BAE Systems tests performance of modular bridging system

26 January 2018 (Last Updated January 26th, 2018 10:34)

BAE Systems has successfully demonstrated the safety and performance of its new Modular Bridging System, supporting its bid to provide the system for the British Army and export customers.

BAE Systems tests performance of modular bridging system
Deployment of a general support bridge. Credit: BAE Systems.

BAE Systems has successfully demonstrated the safety and performance of its new Modular Bridging System, supporting its bid to provide the system for the British Army and export customers.

During testing, the company simulated more than 22,000 crossings of the Challenger 2 Main Battle Tank on the system. These have the equivalent weight of 121,000 double-decker buses.

The simulation was carried out at the company’s bridge test facility in Telford, England.

Designed to offer a flexible and rapidly deployable military gap crossing solution, the new lightweight Modular Bridging System can be easily transported by air.

It can be used by army personnel to carry out assault crossings, restore vital lifelines and military routes, and provide rapid replacement of civilian infrastructure in combat and disaster relief.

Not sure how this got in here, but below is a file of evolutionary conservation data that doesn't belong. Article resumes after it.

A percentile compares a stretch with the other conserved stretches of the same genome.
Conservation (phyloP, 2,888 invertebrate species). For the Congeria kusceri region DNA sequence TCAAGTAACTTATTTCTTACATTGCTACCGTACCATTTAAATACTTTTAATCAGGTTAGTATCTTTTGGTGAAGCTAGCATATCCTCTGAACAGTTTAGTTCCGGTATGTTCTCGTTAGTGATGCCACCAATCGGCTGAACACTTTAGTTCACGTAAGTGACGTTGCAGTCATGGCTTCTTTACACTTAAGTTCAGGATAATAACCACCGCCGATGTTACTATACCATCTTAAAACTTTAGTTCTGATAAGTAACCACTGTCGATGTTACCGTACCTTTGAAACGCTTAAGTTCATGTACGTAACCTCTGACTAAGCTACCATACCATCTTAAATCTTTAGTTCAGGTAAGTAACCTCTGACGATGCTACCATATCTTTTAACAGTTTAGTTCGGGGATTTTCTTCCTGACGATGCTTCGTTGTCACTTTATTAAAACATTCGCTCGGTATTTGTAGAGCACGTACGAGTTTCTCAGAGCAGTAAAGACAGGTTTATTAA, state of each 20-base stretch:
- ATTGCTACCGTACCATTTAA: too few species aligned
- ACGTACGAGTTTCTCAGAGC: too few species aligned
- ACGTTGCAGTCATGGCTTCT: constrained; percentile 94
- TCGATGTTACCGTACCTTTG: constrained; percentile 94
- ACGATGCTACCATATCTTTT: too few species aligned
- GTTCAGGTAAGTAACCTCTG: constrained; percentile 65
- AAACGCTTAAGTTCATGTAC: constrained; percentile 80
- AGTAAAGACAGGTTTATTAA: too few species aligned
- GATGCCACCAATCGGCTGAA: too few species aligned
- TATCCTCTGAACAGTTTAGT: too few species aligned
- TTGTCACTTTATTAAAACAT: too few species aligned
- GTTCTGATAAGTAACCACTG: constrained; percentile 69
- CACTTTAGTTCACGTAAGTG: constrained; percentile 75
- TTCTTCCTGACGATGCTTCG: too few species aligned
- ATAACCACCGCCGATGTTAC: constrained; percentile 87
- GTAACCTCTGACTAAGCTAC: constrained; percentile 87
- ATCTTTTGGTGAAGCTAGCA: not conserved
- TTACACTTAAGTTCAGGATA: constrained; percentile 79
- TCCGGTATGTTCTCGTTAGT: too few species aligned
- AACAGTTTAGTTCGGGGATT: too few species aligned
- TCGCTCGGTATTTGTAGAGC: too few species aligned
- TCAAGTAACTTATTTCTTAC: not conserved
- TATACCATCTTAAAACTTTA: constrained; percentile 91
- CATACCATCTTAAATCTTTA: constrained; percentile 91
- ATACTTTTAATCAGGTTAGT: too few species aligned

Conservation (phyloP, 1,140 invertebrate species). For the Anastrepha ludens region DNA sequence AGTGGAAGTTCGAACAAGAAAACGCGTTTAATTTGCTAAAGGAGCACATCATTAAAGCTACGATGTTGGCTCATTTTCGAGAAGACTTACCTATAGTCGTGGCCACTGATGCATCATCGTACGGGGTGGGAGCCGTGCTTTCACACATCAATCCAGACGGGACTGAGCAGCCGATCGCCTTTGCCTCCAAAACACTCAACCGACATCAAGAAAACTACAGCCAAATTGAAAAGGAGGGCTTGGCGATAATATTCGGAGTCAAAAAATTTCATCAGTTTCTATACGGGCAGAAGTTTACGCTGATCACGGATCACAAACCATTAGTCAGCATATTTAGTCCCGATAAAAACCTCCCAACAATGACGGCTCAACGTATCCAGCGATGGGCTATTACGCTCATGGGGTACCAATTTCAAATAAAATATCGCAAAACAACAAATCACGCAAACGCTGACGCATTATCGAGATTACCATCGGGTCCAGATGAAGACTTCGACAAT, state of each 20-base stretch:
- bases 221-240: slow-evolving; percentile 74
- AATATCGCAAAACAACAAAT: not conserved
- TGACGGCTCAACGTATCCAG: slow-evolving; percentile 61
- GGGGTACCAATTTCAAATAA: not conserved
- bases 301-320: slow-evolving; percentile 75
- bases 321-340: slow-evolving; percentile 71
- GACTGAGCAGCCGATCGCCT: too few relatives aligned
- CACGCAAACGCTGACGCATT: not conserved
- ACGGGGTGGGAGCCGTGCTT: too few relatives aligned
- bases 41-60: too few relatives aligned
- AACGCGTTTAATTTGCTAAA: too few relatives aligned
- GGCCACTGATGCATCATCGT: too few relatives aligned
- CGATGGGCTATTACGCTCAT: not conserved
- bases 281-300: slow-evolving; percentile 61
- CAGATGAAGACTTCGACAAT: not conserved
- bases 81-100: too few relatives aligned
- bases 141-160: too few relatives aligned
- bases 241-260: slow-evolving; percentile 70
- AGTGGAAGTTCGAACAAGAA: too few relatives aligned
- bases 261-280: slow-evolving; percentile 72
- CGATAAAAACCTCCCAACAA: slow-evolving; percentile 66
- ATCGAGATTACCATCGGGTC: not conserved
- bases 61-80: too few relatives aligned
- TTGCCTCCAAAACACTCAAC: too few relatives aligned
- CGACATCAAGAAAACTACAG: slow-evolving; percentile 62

“We’ve carried out tests to allow us to confidently underwrite the performance of our bridges, and offer an innovative and cost-effective system that exceeds soldiers’ needs.”

The company has also completed environmental tests to demonstrate that the bridge would remain robust and effective throughout its entire operational life, including the adverse conditions that are expected in military use.

Several smaller tests were also conducted with more than 300,000 fatigue cycles being carried out on individual components.

BAE Systems bridging business manager John Lees said: “This project has been as much about improving techniques in manufacturing and performance as it has about testing bridges.

“We’ve carried out tests across even the smallest bridge components to allow us to confidently underwrite the performance of our bridges, and offer an innovative and cost-effective system that exceeds soldiers’ needs to 2040 and beyond.”

The bridge panels have been equipped with new Bluetooth-enabled sensors that help analyse approximately 100 strain readings each second.

This provides the soldiers with a more complete and real-time picture of the health of the bridge systems.

The development of the bridge involved 28,000 engineering hours.